If Honors sounds intriguing to you, be sure to check out more at the UHC website and if you think it would be a good fit and are eligible to apply, then I encourage you to do so. The Honors College accepts applications on a yearly basis for all students so make sure you are aware of the dates to apply! For more information on the UHC, stop by the office in Strand Agricultural Hall 229. In addition to being a CLA Ambassador, I am also a UHC Ambassador, so feel free to contact me or any of my UHC Ambassador peers with any questions you may have for a current student!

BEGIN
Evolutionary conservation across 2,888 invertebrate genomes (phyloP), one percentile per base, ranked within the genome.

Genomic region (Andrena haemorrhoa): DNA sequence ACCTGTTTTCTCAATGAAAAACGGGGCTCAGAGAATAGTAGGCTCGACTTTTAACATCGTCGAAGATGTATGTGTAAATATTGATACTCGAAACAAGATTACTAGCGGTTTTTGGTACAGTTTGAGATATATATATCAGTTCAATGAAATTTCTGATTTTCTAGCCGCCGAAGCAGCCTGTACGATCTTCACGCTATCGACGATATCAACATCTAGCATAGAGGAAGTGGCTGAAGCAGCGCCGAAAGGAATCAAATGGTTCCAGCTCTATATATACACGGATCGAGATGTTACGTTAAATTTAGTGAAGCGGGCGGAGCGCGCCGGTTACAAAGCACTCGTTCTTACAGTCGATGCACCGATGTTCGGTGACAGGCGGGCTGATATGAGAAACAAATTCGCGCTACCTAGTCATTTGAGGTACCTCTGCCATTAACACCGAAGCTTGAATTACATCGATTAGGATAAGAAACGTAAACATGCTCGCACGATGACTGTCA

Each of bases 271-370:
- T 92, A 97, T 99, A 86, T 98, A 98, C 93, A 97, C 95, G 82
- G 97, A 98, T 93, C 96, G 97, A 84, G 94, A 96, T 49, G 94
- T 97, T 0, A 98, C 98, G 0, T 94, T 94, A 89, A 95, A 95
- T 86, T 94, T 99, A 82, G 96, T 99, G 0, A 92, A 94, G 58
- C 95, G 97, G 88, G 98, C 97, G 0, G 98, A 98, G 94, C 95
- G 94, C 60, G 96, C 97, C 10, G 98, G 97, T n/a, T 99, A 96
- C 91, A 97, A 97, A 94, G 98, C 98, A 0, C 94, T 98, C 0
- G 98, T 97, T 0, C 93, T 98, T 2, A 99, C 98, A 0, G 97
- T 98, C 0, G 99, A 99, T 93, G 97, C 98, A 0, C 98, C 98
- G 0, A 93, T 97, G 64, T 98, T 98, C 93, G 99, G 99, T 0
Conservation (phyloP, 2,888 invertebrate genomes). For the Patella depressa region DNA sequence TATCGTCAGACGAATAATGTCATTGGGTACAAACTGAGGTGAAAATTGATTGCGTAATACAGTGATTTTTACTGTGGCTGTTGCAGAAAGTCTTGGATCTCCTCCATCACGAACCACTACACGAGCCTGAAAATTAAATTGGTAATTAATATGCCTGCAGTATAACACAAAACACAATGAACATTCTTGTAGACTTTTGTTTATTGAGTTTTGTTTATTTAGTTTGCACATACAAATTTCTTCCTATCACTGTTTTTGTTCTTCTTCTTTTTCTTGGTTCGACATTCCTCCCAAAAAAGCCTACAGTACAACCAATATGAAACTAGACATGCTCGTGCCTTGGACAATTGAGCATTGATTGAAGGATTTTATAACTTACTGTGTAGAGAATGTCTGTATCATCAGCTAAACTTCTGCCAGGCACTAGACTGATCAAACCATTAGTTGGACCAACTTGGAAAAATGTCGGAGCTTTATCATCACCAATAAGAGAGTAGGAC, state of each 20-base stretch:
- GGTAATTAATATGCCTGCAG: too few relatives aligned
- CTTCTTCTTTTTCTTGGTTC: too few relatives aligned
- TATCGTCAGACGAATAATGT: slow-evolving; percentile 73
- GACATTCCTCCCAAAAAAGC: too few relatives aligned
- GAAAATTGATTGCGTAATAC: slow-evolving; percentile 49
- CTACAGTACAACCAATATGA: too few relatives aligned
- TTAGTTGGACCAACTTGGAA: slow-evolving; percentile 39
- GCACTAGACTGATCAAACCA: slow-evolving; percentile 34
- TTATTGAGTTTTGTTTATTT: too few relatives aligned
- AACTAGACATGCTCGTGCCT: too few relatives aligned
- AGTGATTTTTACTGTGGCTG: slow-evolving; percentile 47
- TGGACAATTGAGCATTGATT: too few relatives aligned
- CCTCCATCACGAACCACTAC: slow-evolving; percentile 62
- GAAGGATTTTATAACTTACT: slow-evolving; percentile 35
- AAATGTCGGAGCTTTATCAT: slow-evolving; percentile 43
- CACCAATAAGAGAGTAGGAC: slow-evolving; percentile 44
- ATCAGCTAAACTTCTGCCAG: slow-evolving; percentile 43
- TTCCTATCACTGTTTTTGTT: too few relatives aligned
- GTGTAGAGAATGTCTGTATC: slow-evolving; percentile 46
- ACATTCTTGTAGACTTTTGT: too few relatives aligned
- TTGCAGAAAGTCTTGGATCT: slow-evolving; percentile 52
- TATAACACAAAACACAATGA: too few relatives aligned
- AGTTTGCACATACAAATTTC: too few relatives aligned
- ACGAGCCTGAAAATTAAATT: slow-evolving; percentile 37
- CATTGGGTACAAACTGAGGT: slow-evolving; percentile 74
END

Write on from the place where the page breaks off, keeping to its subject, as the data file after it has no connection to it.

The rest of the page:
Additionally, we have a very unique program here at OSU — the International Degree Program! This program allows students to major in their discipline of choice as well as International Studies. Something that is important to note is that the International Degree, and the International Studies major, must be connected to your primary major. So for example, I am majoring in English, and I am also majoring International Studies (as well as minoring in French). In other words, by attaching the International Studies major to your primary major, you are working to internationalize your degree. Students in this program work towards the International Degree by studying abroad for at least 10 weeks, gaining fourth-year proficiency in a foreign language, taking additional culture classes, and completing a thesis.